“I did what I had to, so she could rest peacefully.” Sarah placed the note on Billy’s head, where everyone would see it. “I took care of the problem for her. Since no one else would.” She nodded, and put her hand on her shoulder, over Tammy’s hand.
“You can rest now, Tammy.”
Sarah stood. She pulled the empty clip from her gun, did a quick inspection of the gun to make certain it was in working order, then inserted a full clip. “It’s time, isn’t it.” She touched Tammy’s cheek, let her hand rest for a moment.
“I know you’re sad. But it’s OK. Someone had to fix things. Make things right.”
Tammy’s cheek was warm, and she smiled. She kissed Sarah’s hand and pressed it against her cheek. “Thank you. I love you.” Tammy pulled her hand away, “Now, go. Do what you have to, so you can rest too.”
Sarah nodded, then walked toward the door. She heard sirens wailing in the distance, getting louder. “They’ll be here soon.” She paused a moment, took a deep breath, slowly let it out. “Time for me to end this.”
She walked into chaos. People screamed, “She’s got a gun!” “Oh my God, she shot Billy! She shot him over and over and over!” “Run!” They ran. Away from her. She saw a boy running. Steve. She shot him.
“Boys.” Sarah felt fire in her blood. “Animals.”
She remembered the truth. She knew the truth. How Tammy died. How Billy and his buddies got her drunk. Drugged her. And when she couldn’t say no, when she couldn’t say anything, couldn’t even move, Billy and company stripped her and raped her. They took pictures with their phones. Billy even took a movie of himself banging her.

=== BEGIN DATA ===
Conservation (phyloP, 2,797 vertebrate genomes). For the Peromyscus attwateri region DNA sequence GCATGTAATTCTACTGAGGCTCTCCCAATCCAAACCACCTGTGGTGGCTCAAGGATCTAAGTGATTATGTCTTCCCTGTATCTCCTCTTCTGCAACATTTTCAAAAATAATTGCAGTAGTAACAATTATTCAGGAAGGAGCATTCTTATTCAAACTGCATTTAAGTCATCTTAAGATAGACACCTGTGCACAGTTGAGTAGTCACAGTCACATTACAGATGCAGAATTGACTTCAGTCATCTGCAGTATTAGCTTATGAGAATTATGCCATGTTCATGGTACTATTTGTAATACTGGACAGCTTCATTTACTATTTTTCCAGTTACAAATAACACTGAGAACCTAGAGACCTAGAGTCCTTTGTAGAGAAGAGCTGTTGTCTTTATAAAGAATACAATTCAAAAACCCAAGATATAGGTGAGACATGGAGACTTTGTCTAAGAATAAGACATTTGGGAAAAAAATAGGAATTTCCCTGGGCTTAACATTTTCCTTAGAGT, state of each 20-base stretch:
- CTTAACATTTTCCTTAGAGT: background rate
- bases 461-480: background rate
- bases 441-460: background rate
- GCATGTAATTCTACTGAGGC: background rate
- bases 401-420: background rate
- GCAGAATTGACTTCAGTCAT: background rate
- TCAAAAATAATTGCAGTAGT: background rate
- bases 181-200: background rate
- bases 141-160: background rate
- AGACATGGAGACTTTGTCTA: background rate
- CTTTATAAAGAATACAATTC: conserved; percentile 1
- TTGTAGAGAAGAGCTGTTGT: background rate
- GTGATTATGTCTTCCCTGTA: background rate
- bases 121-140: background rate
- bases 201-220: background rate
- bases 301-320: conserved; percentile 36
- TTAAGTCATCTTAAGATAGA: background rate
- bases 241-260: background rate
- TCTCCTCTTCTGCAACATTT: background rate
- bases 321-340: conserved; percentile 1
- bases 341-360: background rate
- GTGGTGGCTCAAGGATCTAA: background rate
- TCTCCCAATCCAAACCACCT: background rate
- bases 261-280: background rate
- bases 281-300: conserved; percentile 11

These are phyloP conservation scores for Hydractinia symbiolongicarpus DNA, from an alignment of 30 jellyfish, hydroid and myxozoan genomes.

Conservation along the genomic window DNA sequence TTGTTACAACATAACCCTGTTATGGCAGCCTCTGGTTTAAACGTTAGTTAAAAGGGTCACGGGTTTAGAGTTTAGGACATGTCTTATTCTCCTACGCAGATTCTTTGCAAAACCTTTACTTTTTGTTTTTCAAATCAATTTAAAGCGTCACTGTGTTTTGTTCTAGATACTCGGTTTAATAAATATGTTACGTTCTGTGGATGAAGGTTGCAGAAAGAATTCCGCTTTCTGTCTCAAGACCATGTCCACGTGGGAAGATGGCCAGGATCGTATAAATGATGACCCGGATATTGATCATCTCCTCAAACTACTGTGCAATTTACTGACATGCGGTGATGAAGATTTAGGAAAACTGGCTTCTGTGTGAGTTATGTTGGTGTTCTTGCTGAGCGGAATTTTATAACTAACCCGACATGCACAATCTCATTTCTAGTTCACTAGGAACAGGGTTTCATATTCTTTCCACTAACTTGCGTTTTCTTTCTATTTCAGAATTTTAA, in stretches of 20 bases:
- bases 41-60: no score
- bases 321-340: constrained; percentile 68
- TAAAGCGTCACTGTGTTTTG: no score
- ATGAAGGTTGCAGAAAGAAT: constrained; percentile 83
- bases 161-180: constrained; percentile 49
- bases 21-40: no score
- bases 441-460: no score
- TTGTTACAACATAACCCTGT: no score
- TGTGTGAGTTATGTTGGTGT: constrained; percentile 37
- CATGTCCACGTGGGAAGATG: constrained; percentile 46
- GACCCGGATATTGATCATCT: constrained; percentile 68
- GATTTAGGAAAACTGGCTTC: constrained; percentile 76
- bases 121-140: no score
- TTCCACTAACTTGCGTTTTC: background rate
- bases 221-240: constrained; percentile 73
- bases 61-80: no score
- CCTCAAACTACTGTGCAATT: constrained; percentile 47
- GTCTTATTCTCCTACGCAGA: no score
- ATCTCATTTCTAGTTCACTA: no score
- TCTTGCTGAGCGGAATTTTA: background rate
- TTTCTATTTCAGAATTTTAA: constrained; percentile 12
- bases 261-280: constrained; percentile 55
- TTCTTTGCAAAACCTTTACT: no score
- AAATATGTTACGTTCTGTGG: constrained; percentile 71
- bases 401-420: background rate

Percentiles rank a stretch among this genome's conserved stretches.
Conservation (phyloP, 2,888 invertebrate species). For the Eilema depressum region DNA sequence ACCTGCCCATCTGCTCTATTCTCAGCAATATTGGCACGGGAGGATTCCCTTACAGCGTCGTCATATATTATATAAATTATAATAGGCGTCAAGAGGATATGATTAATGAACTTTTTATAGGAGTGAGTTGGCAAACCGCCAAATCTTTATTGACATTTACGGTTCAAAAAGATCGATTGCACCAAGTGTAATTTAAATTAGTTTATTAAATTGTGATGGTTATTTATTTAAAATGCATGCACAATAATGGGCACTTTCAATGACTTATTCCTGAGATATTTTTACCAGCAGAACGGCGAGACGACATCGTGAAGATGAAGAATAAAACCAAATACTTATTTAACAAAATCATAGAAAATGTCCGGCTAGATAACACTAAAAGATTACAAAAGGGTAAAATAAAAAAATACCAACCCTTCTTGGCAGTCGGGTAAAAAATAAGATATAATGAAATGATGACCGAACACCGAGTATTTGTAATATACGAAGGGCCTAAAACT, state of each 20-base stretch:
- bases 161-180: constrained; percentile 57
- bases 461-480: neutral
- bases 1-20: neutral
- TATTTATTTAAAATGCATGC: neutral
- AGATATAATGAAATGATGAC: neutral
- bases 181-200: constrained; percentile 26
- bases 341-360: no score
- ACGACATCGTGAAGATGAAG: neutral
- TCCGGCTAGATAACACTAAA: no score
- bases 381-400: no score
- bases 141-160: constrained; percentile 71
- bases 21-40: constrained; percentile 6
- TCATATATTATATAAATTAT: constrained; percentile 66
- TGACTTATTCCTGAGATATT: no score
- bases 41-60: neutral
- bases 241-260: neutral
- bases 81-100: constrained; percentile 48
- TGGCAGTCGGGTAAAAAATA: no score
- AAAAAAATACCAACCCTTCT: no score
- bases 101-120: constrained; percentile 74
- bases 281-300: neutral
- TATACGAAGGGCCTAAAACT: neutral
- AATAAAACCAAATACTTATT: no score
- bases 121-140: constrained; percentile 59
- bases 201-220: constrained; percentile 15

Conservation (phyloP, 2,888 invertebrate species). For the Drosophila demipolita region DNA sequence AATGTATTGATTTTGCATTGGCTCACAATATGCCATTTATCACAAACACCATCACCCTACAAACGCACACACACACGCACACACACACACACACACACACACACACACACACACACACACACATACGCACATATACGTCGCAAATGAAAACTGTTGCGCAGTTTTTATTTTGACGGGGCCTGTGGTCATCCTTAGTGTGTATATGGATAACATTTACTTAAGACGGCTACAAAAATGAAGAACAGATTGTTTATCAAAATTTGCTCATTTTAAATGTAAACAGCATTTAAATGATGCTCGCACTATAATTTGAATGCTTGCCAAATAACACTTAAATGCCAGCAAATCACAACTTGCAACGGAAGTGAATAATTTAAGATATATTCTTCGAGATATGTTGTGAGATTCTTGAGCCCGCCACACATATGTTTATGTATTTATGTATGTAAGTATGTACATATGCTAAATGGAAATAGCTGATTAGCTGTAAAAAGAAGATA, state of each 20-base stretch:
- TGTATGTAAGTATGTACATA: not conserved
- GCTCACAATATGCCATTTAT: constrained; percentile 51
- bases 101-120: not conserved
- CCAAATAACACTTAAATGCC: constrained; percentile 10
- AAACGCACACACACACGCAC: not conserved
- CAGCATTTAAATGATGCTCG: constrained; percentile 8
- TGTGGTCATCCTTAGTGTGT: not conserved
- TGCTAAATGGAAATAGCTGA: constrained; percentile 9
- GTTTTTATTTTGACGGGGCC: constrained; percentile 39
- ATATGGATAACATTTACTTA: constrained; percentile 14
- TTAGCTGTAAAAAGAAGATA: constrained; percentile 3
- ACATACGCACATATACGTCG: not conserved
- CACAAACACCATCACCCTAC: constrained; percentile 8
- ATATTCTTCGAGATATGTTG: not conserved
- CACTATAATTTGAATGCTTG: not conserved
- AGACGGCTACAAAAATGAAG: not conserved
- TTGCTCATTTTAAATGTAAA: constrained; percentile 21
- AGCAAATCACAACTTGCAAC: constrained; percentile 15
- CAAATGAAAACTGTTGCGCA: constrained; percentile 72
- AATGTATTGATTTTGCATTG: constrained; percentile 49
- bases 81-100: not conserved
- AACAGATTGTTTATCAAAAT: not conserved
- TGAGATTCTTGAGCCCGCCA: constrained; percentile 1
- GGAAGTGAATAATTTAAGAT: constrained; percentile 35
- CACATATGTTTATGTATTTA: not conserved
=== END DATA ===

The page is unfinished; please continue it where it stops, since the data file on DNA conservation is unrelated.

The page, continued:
No one believed Tammy when she said they’d raped her. Billy and his buddies were good boys. They’d only do that if Tammy wanted them to. Even the other girls at school said that. “They didn’t do anything wrong.” They said Tammy enticed them. The way she dressed. Those tight jeans. Those shirts that showed off her boobs.
Tammy cried every night. Every night things got worse.
Tammy wrote a note. She said no one believed her. She said she couldn’t live with it anymore.
Tammy took a bottle of sleeping pills.
Tammy never woke up.
That’s when Sarah saw her. In the mirror. Tammy was there. Behind her. She whispered, “Help me. Help me find peace. Help me rest.”
Sarah saw another boy, running down the hall. She shot him. “It was never Tammy’s fault!” She marched through the school halls, searching for other boys. “It was never Tammy’s fault!” She saw others, hiding in a classroom, beneath their desks. She walked in and shot more boys.
“They raped her! They drugged her!”
She put in another clip and kept shooting. The sirens grew louder. They were outside. It wouldn’t be long. It wouldn’t be long at all.
“It wasn’t her fault! She never let them do that!”
She fired away. She heard them. They were coming. Soon, she could rest.
“They took what they wanted! Like animals! And you blamed her!”
She put in her last clip.
“It was never Tammy’s fault!”
Sarah walked down the hall, toward the sounds of the police.
“Drop the gun! Drop the gun!”
Sarah shot at the ceiling.
When the echos of the gunfire ended, and silence returned to the school’s halls, Sarah’s body was prone in the hall, her blood discolored the tile floor, cruel splashes of dark red in calming beige and gray of the school.
Sarah was gone. It was over.
Wrath laughed. Nothing would change. Just another girl who went crazy. Another killer with a gun. Like so many before her. Another murder of the innocent. Wrath laughed.
“I love the way humans are!” He walked through the halls. “And they have so many schools. So many homes. So many gathering places.” He laughed. “And they love revenge.”
Wrath looked forward to growing the chaos, and raising the body count.
“Life is good.”
As Wrath walked the halls, he laughed. And laughed. And laughed.
“Life is good indeed.”
This is my entry for Year 2, Week 26 (Week 2.26) of Jeff Tsuruoka‘s Mid-Week Blues-Buster flash fiction challenge. Please, go read the other stories in the challenge.